Friday, April 12, 2013

KidLit Pilgrimage: Klickitat Street

Me on Klickitat Street, 2001 (Excuse the bad fashion..)
Today is Drop Everything and Read Day, in honor of Beverly Cleary's birthday, and today's KidLit Pilgrimage is also in honor of Ms. Cleary. She was my favorite author growing up and is probably a huge part of why I became a children's librarian.

My husband was a consultant for many years, which meant that he's worked in lots of different cities. Pre-kids, I always enjoyed spending a weekend or two where he was staffed and getting to explore a new city. One of my fondest memories is when he was staffed in Maryland, and we spent a morning getting library cards to allow us access to the Library of Congress. Swoon.

He worked off and on outside Portland, Oregon for a number of years, the first time in 2001.  And the first time I went out there to visit him, I had one thing on my mind: visiting Beverly Cleary's Portland. 

I didn't know a lot about Portland as a kid growing up in suburban Chicago, but I did know that you could see Mount Hood on clear days. And that Ramona lived in Klickitat Street. And... that's about it.  I didn't even know if Klickitat Street was even real, but I was excited to learn that it was. So I printed up directions from the hotel we were staying at to Klickitat Street (this was long before smartphones or GPS, back when the concept of Google Maps was amazing. Actually, it was probably Mapquest back then... Anyway...)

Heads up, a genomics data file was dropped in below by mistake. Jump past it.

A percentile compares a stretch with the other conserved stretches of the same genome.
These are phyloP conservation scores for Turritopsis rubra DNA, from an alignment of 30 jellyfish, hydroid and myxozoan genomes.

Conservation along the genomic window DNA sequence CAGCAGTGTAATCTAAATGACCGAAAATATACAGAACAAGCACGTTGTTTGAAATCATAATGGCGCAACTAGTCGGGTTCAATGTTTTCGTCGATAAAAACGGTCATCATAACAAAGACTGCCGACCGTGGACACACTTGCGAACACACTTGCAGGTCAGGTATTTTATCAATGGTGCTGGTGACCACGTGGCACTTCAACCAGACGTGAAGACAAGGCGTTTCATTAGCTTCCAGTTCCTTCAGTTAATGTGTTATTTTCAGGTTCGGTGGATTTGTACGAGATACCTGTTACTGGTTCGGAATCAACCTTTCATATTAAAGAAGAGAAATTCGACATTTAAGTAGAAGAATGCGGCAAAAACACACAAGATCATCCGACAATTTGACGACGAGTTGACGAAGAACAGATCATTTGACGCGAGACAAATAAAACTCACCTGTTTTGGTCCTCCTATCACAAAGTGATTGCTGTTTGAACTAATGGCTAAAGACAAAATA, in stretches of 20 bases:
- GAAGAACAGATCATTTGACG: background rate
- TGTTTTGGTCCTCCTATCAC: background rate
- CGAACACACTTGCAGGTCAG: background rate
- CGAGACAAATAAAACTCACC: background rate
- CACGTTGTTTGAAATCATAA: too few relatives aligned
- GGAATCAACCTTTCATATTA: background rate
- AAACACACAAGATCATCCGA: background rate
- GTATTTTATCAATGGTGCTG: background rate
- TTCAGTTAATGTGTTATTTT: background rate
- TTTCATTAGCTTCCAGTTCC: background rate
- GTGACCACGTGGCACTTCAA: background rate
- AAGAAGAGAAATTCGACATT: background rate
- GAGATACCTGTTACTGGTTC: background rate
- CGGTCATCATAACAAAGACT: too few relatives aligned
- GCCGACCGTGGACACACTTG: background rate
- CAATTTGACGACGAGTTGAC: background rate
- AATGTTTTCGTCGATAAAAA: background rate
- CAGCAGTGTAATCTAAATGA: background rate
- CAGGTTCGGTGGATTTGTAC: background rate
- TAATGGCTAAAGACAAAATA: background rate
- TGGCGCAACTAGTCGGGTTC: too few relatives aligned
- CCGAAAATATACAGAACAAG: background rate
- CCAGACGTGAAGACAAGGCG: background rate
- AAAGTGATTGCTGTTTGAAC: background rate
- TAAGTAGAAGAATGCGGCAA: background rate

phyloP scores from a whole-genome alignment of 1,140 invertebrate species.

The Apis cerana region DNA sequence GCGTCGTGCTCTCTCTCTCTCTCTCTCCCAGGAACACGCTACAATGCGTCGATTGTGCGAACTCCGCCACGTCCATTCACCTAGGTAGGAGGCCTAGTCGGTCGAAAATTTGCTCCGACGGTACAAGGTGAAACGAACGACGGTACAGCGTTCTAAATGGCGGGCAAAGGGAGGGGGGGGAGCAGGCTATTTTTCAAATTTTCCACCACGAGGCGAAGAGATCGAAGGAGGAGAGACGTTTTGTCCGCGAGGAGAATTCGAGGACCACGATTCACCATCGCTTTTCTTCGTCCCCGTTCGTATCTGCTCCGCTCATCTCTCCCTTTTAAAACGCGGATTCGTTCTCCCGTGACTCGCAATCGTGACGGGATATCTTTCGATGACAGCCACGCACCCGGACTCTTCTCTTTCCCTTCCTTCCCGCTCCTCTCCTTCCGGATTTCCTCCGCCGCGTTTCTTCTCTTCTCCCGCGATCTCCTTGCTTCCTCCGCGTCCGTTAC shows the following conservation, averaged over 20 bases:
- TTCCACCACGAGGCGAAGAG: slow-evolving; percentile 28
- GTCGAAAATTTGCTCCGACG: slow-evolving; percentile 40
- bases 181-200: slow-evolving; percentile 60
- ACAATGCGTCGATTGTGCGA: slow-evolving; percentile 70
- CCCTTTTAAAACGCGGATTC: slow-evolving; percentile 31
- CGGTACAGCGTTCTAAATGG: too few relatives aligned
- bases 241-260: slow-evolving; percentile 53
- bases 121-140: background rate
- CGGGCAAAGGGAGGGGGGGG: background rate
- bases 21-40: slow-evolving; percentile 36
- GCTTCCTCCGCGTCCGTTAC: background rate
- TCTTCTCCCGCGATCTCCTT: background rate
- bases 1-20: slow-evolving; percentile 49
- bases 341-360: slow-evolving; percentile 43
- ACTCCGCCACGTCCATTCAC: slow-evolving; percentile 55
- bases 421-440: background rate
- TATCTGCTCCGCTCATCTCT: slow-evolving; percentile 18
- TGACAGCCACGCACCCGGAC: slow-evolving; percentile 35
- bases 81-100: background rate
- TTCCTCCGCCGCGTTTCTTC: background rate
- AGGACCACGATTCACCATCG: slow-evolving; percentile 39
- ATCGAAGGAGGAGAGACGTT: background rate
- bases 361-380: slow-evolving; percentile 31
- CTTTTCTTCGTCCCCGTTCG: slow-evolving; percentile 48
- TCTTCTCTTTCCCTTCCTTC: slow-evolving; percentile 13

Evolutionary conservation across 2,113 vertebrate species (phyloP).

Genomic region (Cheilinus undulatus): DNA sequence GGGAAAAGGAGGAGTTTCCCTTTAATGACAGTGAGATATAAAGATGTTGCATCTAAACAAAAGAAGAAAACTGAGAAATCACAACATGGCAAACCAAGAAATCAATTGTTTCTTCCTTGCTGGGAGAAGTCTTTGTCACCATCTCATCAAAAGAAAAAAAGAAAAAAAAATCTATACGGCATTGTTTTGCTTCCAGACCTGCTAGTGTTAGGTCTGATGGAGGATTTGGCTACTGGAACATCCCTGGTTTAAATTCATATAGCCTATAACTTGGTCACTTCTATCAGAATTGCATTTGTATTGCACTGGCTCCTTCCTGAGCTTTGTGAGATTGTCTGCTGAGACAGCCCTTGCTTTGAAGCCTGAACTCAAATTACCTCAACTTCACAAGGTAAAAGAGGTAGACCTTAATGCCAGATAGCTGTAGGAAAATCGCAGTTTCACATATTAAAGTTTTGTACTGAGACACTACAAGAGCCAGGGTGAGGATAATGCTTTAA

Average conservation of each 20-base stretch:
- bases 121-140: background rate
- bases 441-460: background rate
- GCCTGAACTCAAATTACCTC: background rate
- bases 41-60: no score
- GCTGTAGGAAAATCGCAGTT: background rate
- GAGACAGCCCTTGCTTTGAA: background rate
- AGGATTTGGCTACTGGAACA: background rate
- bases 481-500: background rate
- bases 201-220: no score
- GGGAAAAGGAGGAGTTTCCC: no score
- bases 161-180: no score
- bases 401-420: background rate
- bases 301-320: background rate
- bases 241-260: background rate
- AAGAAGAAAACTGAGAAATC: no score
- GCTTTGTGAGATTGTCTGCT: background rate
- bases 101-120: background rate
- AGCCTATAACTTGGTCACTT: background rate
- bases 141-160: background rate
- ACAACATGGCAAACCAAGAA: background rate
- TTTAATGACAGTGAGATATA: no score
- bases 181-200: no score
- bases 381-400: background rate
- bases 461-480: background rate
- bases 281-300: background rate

Cleary, I believe, never lived on Klickitat Street, but she lived close by and she'd always loved that particular name, so when she started out writing the adventures of Henry Huggins, she set his house on Klickitat. Cleary's books, I think, have a very real time and place. As a kid, I really had no idea what Ramona's neighborhood looked like -- my worldview at that point didn't expand much past "1970s planned suburban subdivision" -- but as soon as I started walking around Klickitat Street and the surrounding neighborhood, I knew I was walking where Ramona lived. I could just recognize the landscape from Cleary's familiar words.

The city of Portland has erected a beautiful sculpture garden in the neighborhood park.  There's a neighborhood map that points out local landmarks and their significance in Cleary's books, and there's also sculptures of Ramona, Henry, and Beezus.  It's just perfect.  I've been back to Portland many times since then, but I've not made a pilgrimage back to the garden.  I'll have to take my kids there the next time I go.


Henry Huggins

Neighborhood map

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